Mailinglist Archive: opensuse-buildservice (314 mails)

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Re: [opensuse-buildservice] Integrating packages into Factory
  • From: Adrian Schröter <adrian@xxxxxxx>
  • Date: Tue, 29 Jul 2008 19:35:53 +0200
  • Message-id: <200807291935.54040.adrian@xxxxxxx>
On Tuesday 29 July 2008 19:05:55 Archie Cobbs wrote:
On Tue, Jul 29, 2008 at 11:50 AM, Adrian Schröter <adrian@xxxxxxx> wrote:
So here's my suggestion. First, keep the three "levels of trust" we
have now: 1 = factory, 2 = established category projects like
network:telephony, Apache, etc., 3 = home:user projects.

Next, with each release of SUSE, create the normal SUSE distribution
using level 1 stuff, but also create a new "3rd party distribution"
containing the union of all level 2 projects, taken as a snapshot at
release time. The "3rd party distribution" could be shipped as a
separate set of ISO images and would also be hosted in a *single*
online repository (called e.g., "openSUSE 10.3 3rdParty").

This would have basically two effects:

1) The repository would cause plenty of conflicts, because we allow by
intention that packagers replace/update packages. It would cause a real
dependency hell when installing any package in YaST.

Yes, that is a potential problem. However, why should package X exist
in two different incarnations (not just _aggregate) in two different
projects (not counting home:user projects)? It seems like the
conflicts are caused by a separate underlying disorganization that
should be fixed and has nothing to do with how you split up repos.
Maybe I'm oversimplifying things?

_aggregate is just increasing problems for a number of reasons, I do want to
explain in detail this evening.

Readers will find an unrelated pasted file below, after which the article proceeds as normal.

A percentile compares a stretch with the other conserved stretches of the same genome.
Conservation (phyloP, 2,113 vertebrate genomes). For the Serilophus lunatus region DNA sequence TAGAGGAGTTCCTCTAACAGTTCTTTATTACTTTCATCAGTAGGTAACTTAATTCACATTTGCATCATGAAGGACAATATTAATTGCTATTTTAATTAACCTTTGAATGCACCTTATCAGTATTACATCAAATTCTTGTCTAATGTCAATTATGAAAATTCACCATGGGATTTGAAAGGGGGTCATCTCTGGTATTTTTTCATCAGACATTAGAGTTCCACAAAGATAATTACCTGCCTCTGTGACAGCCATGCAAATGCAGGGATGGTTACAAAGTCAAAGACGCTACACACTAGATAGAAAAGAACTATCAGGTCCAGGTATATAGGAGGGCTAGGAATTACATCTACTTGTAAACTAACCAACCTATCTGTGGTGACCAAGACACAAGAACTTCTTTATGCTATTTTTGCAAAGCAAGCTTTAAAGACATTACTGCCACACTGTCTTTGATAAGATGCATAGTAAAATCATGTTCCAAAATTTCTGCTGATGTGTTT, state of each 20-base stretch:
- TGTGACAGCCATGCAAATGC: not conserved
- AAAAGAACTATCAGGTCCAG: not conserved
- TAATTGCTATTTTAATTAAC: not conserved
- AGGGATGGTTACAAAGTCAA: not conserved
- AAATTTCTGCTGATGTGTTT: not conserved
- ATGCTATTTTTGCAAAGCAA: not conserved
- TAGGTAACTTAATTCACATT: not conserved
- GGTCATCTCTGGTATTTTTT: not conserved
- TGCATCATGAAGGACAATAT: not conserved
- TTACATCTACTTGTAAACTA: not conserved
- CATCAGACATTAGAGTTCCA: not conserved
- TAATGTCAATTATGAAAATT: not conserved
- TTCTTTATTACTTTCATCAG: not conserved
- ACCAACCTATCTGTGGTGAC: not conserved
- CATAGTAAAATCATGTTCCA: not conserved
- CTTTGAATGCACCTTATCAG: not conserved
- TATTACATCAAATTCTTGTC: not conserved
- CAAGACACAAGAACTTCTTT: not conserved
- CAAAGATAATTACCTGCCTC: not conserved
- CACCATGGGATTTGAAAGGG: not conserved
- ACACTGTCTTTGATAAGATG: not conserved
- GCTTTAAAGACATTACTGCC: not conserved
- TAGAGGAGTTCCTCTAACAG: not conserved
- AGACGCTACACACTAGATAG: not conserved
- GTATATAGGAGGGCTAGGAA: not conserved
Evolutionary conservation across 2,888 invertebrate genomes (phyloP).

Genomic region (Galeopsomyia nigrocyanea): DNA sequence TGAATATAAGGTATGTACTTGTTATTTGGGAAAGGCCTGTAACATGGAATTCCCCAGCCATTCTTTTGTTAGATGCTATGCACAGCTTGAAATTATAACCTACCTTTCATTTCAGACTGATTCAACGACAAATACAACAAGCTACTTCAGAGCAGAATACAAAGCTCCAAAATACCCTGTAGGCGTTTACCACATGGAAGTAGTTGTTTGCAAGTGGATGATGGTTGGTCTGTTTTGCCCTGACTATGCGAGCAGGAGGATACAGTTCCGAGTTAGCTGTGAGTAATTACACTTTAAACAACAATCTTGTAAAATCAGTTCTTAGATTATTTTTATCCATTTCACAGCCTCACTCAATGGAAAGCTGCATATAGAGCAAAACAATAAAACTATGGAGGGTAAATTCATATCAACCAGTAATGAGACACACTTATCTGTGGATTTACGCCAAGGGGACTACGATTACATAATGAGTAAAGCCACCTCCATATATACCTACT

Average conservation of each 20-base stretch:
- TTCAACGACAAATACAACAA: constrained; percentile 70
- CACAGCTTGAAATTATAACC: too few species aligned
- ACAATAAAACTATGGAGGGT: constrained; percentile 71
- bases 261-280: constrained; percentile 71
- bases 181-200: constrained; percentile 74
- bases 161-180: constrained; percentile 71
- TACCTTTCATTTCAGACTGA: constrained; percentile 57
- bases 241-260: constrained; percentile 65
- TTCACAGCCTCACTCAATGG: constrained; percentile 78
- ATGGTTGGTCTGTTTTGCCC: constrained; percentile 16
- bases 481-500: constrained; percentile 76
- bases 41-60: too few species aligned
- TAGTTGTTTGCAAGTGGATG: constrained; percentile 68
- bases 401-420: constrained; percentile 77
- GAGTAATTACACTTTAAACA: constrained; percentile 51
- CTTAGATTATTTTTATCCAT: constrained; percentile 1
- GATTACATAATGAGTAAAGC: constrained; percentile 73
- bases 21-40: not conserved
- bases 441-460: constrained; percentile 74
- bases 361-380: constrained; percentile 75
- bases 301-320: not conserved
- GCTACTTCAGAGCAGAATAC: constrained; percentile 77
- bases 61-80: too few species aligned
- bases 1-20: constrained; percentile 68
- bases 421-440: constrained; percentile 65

It is also the concept that we allow builds of the same package, for example
to change some configuration or to use newer/incompatible base libs. In this
case the resulting package is also incompatible.

2) everybody would be able to inject evil code to everybodys system.
(you do not even need to install a specific package, you would always
get the package with %post script sending your credit card credentials
to someone else). So no one should ever add this repo ever, simply
because it is a soo easy target that for sure plenty people will do it.

Seriously, I saw often enough code in configure scripts talk with online
server and sending private data that I will never install software which
is not trustable to some degree (or I have reviewed myself).

So... are you saying that projects like Apache and network:telephony
are not to be trusted? Then hmm, OBS just became a lot less useful to
the world.

I say that they are only trusted to that degree that you trust the people with
write access there and that you trust the upstream project (or trust that the
packagers have reviewed the sources).

Yes I agree there must be some kind of oversight to prevent evil %post
scripts. This is true of any open source project. Perhaps this is an
argument for setting up OSC commit mailing lists (like SVN commit
emails) for each OBS project, so other members of the project can
monitor changes... ?

Hermes is aimed to do that. Will be launched this or next week. (and you can
select there certain projects/packages for notifications. No one will be able
to read all changes).

In any case the trust question is an important one but is also a
separate one: if you can't trust Apache and network:telephony together
in one repository, then you can't trust them in two repositories
either. Orthogonal question.

Yes, but when you want to install package X from Apache, you need only to
bother about this project and not to check if you can trust also all people
and sources from network:telephony.

When you say merge all home: projects blindly, it is obvious from my POV that
we will either get daily attacks because it is so easy to infect plenty of
systems or we need to tell everbody that never ever you should add this repo.
So it becomes pointless from my POV.

So yes the trust equation needs to be figured out. But separate from
that, a single unified repository would be a lot more convenient,
trustworthy or not.

Seriously, I will refuse to host a repository on our servers where everybody
in the world can immediate infect a large number of our users at any time.

I think we would be also liable for such a setup.

First of all, we wanted to discuss what are the rules for Factory packages, so
this discussion is kind of off topic.

secondly, lets improve the behaviour to add repos and install software. It
solves a lot of problems. And makes actually also the package manager lots
faster when you add only a number of small repos instead of one large monster
repo.

bye
adrian

--

Adrian Schroeter
SUSE LINUX Products GmbH, GF: Markus Rex, HRB 16746 (AG Nürnberg)
email: adrian@xxxxxxx


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